ROCKY: You’re just pulling my chain. (She gaily walks with him, her only concern in life at the moment: the antlers.) They’re not very practical for dancing. In the dressing room, they were off and on. But– (She stops in her tracks. Stocked.) Gosh, business is sure the pits. Where are all the customers? (Then she sees the body. She gives a little gasp and looks away, then looks, then looks away again.) Oooooo! Somebody close his eyes. Put a tablecloth over him! Put something on him!

BULLET: Where’s my body glitter?

ROCKY: Don’t be bad. Where’d he come from?

CAROL-LEIGH: (To Orson.) Ready?

(He nods and grasps the dead man’s ankles as Carol-Leigh clears a path of chairs.)

ROCKY: Oh, my gosh! What are you guys doing?

ORSON: (To Carol-Leigh.) Where to?

CAROL-LEIGH: Down the back fire escape.

(He drops the legs–kerplunk.)

ORSON: No way. Impossible. This is a big guy here. He’s not big-big, but he’s big. He’s tall.

(Bullet uses her fingers to tabulate on an imaginary hand-held calculator.)

BULLET: (Aloud to herself.) Just how many does it take to carry a dead body down a fire escape in a snowstorm?


(Carol-Leigh gives the problem some thought.) Out the front. But don’t let anybody see you.

ORSON: Yes, Ma’am.

CAROL-LEIGH: Just make sure.

ROCKY: You’re going to take him out into the street?

(Orson bends down, gripes the dead man’s ankles again, and begins to tug the limp body toward the entrance.)

BULLET: Welcome to Carol-Leigh’s Carryout. Yes, we deliver.

ORSON: (Panting.) Damn. (Puffing.) He’s heavy.

CAROL-LEIGH: Don’t strain your back.

ORSON: I can’t tell you … how much … I looooove doing this … Hell, I don’t even know this guy.

(He stops to catch his breath, letting go of the man’s legs again–plop.)

ROCKY: (Sighing.) Boy, I’ve just about had it with this place. I’d like to find a real job. This is not a fun place anymore.

CAROL-LEIGH: (To Shannon.) Go look out the window. Tell us when it’s clear.

(Shannon hurries to one of the windows, throws open the curtains, and rubs off the steam. Snow is falling, wind howling, and it’s hard to see anything clearly.)

ROCKY: How can you do this, Carol-Leigh? (She fiddles nervously with the crucifix at her throat.) This is bad. (Orson repositions the body and grabs it under the armpits.) This isn’t good. (He walks backwards in a half-crouch towards the door.) This is bad. (The dead man’s head dangles between his knees.) Don’t you feel this is wrong, Carol-Leigh?

CAROL-LEIGH: Not at all. It’s Christmas Eve. I don’t want to stay around answering questions from the police all night. (To Shannon.) Tell me when it’s clear.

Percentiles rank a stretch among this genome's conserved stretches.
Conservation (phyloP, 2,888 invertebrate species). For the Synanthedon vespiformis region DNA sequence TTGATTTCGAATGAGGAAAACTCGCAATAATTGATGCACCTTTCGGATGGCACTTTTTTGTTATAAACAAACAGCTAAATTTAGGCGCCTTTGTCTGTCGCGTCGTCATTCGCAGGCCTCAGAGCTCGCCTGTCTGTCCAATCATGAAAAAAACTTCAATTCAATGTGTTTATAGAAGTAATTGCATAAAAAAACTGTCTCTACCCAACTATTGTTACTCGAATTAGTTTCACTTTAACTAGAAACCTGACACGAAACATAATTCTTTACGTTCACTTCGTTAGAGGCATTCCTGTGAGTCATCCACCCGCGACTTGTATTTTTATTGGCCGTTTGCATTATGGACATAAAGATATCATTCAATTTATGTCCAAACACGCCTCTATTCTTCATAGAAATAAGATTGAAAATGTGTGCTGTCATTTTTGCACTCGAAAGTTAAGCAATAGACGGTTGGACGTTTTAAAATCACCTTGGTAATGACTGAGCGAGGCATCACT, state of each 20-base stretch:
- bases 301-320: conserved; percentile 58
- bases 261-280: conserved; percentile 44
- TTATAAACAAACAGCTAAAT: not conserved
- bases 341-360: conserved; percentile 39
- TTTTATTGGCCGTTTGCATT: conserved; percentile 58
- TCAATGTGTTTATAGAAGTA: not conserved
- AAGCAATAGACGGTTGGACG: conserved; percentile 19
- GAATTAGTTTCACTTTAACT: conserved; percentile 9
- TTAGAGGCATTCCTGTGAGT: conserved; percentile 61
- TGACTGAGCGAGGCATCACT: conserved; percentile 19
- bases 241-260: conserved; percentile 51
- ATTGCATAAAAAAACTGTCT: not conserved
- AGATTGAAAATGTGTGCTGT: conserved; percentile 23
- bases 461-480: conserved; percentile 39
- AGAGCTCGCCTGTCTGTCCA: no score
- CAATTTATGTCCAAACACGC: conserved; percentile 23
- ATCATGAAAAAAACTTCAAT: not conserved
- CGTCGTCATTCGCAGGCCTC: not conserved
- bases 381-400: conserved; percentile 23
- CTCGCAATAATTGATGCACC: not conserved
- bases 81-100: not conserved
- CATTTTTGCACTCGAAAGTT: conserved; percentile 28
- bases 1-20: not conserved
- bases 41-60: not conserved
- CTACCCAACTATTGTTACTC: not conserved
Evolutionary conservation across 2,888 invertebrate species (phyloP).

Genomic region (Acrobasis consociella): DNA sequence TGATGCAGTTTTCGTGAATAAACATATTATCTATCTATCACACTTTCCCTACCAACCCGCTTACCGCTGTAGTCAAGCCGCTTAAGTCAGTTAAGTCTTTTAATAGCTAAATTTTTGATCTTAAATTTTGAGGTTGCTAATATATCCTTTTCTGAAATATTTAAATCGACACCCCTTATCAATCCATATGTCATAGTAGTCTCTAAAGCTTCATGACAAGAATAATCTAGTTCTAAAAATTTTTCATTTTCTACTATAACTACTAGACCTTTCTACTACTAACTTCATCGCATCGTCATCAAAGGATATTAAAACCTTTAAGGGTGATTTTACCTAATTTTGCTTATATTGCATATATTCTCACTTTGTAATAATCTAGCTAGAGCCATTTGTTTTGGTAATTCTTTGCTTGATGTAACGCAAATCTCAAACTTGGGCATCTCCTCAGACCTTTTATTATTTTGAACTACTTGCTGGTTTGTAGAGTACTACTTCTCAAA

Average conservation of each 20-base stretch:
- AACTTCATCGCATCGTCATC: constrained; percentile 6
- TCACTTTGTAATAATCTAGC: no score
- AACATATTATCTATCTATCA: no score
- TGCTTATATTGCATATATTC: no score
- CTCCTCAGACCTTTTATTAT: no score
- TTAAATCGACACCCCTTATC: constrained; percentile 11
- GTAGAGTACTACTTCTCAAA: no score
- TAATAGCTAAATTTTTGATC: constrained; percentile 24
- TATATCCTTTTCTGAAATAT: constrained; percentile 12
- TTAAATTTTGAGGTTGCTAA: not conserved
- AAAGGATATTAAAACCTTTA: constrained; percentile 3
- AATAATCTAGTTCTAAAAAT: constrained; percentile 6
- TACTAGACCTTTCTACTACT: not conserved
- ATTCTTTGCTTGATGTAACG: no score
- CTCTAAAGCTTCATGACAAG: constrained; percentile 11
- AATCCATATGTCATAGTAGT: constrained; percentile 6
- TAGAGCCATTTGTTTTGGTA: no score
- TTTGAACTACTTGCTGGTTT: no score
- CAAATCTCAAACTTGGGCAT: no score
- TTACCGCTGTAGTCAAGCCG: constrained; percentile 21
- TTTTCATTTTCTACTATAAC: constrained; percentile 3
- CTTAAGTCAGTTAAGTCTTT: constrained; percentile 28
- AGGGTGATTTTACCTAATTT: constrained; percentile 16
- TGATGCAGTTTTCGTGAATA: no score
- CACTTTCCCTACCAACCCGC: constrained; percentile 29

ROCKY: (To herself.) I want to leave. I want to go home right now.

BULLET: Take the body with you.

ROCKY: (Glaring at her.) I love you, too. (Chants.) I want to get off work, I want to get off work, I want to go home.

CAROL-LEIGH: Exactly. That’s what I’m saying. If we call the police, we won’t get out of here till late. (She pats Rocky tenderly on the shoulder.) It’s going to be all right, Rocky. Just relax. Get it together. Don’t go off the deep end. (After a pause.) Sit down!

(Rocky sits. Orson, winded, pauses to catch his breath again.)

ORSON: How did I get myself into this?

CAROL-LEIGH: (Humoring him.) Hey, you said last night. “I sure wish this place would get some new bodies!” Quote unquote.

ROCKY: I heard that.

CAROL-LEIGH: You only get three wishes. That was a dumb one.

(Orson pulls the body out the door onto the landing.)

CAROL-LEIGH: Watch your step.

ORSON: Yes, Ma’am.

CAROL-LEIGH: Just be careful.

ORSON: Yes, Ma’am

(And poof!–he disappears backwards out of sight with the body. There is a quick succession of heavy thumps and Rocky leaps up and flinches to each one as if her own head were being bounced on wooden steps)

ROCKY: Oh, boy! (THUMP, THUMP, THUMP.) Oh, man! (THUMP, THUMP, THUMP.) We’re going to get in trouble! (THUMP, THUMP, THUMP.) Oh, my gosh! (And KABOOM!) FUCK!!!

(And they all turn and stare at her, mouths agape. Prim-and-proper Rocky has never uttered a bad word in her life! All are stunned, so much so that they don’t hear Orson screaming for help at the bottom of the steps.)

ORSON: (Off.) Get him off ‘a me!

ROCKY: Oops! Four-letter word. Did I just say one?

ORSON: (Off.) Get him the hell off ‘a me!!

ROCKY: Sorry.

CAROL-LEIGH: (Returning to Planet Earth.) ORSON!!! (She rushes to the landing, afraid to look but does.) You okay?

ORSON: (Off.) If I can get myself untangled here. (After a pause.) Someone get the door.

BULLET: (Volunteering.) I’ll get it. I got it.

(Carol-Leigh makes a last-minute look-see around the area.)

CAROL-LEIGH: Wait a sec! He’s gotta hat. (She scoops the dead man’s ball cap up from off the floor and hands it to Bullet who rushes off down the steps, twirling it on a finger.)

BULLET: (Half to herself.) What’s he gonna do without his hat?

ORSON: (Off.) Is it clear?

CAROL-LEIGH: (Relaying the question to Shannon.) Is it clear?

(Shannon takes a good look.)

SHANNON: Okay, now!

CAROL-LEIGH: (Relaying her reply.) GO, GO, GO!

(There is the sound of howling wind from outside as the street door opens and shuts.)

SHANNON: (Like a sportscaster.) He’s out the door. He’s slipping and sliding, but he’s still on his feet. So far so good. Bullet is standing look-out on the corner.

CAROL-LEIGH: Smart girl.

SHNNON: Half-nude.

CAROL-LEIGH: Oh, terrific.

SHANNON: She’s stepping from foot to foot. She’s either cold or she’s gotta pee.

CAROL-LEIGH: I love it.

(Rocky stands clutching her crucifix, eyes shut, praying silently but mightily, crossing herself from time to time.)

CAROL-LEIGH: What now? (She hurries to the window.) What now?